Indeed, integrating the continuity equation over a volume , large enough to have no net currents through its surface, leads to the conservation law
Conserved quantities and symmetries
Conserved current is the flow of the canonical conjugate of a quantity possessing a continuous translational symmetry. The continuity equation for the conserved current is a statement of a conservation law. Examples of canonical conjugate quantities are:
- Time and energy - the continuous translational symmetry of time implies the conservation of energy
- Space and momentum - the continuous translational symmetry of space implies the conservation of momentum
- Space and angular momentum - the continuous rotational symmetry of space implies the conservation of angular momentum
- Wave function phase and electric charge - the continuous phase angle symmetry of the wave function implies the conservation of electric charge
Conserved currents play an extremely important role in theoretical physics, because Noether's theorem connects the existence of a conserved current to the existence of a symmetry of some quantity in the system under study. In practical terms, all conserved currents are the Noether currents, as the existence of a conserved current implies the existence of a symmetry. Conserved currents play an important role in the theory of partial differential equations, as the existence of a conserved current points to the existence of constants of motion, which are required to define a foliation and thus an integrable system. The conservation law is expressed as the vanishing of a 4-divergence, where the Noether charge forms the zeroth component of the 4-current.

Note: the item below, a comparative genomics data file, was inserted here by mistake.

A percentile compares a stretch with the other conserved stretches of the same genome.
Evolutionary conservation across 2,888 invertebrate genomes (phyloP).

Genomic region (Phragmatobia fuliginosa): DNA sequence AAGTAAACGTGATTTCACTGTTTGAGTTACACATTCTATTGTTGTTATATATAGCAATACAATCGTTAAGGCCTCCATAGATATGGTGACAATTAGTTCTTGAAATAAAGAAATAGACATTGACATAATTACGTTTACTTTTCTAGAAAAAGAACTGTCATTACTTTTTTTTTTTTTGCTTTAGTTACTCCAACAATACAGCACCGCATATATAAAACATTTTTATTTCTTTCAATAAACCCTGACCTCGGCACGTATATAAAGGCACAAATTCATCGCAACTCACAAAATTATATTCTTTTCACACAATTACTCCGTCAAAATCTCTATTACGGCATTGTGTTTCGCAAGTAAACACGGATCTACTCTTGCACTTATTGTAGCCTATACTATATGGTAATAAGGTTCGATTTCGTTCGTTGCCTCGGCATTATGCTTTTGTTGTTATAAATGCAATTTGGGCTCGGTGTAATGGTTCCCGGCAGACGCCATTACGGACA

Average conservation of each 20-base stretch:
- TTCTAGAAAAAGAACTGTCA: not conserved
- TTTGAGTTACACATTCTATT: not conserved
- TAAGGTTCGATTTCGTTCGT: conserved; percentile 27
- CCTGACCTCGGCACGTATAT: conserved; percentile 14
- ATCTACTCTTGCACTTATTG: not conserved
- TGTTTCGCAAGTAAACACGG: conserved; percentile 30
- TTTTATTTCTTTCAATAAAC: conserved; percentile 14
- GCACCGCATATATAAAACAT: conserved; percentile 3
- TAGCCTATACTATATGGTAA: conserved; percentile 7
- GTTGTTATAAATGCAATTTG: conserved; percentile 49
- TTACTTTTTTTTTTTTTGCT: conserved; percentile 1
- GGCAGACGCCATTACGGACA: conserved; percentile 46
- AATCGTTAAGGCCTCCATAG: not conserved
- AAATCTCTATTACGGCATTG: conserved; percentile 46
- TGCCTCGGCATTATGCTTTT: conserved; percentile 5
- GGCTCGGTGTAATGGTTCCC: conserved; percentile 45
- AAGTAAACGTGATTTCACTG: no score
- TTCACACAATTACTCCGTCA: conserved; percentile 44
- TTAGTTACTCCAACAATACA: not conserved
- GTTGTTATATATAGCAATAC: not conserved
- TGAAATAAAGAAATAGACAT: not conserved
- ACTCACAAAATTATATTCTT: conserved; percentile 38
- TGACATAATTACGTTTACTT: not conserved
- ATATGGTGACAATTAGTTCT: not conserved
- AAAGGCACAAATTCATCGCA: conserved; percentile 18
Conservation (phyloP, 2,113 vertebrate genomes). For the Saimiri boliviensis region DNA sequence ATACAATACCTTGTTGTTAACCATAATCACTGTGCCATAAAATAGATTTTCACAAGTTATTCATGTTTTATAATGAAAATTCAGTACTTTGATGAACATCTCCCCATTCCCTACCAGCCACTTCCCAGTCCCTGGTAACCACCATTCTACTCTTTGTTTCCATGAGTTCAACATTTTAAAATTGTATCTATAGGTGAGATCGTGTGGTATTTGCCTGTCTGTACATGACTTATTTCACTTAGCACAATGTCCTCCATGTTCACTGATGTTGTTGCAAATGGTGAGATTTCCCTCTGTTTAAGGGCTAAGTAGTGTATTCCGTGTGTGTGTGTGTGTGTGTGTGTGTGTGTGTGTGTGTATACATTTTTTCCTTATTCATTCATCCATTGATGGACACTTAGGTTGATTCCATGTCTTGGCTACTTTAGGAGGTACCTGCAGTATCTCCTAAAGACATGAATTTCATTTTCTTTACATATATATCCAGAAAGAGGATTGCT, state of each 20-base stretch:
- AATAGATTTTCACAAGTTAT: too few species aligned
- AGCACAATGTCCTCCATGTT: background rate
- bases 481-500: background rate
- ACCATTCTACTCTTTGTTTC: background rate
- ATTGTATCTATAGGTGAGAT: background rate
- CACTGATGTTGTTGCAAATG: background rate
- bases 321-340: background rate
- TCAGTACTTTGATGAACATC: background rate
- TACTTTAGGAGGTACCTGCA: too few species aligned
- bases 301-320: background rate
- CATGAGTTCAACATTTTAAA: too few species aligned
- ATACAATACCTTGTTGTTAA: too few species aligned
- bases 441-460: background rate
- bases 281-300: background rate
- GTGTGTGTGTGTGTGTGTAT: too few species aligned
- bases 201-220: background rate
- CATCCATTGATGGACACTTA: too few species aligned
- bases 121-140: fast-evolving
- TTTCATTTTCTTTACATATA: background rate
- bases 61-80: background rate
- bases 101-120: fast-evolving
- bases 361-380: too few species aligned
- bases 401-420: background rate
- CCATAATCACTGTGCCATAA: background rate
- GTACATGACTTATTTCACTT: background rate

The conservation of charge, for example, in the notation of Maxwell's equations,
- ρ is the free electric charge density (in units of C/m3)
- J is the current density with v as the velocity of the charges.
The equation would apply equally to masses (or other conserved quantities), where the word mass is substituted for the words electric charge above.
Complex scalar field
The Lagrangian density
- Goldstein, Herbert (1980). Classical Mechanics (2nd ed.). Reading, MA: Addison-Wesley. pp. 588–596. ISBN 0-201-02918-9.
- David J Griffiths (1999). Introduction to electrodynamics (Third ed.). Prentice Hall. pp. 356–357. ISBN 978-0-13-805326-0.
- Peskin, Michael E.; Schroeder, Daniel V. (1995). "Chapter I.2.2. Elements of Classical Field Theory". An Introduction to Quantum Field Theory. CRC Press. ISBN 978-0-201-50397-5.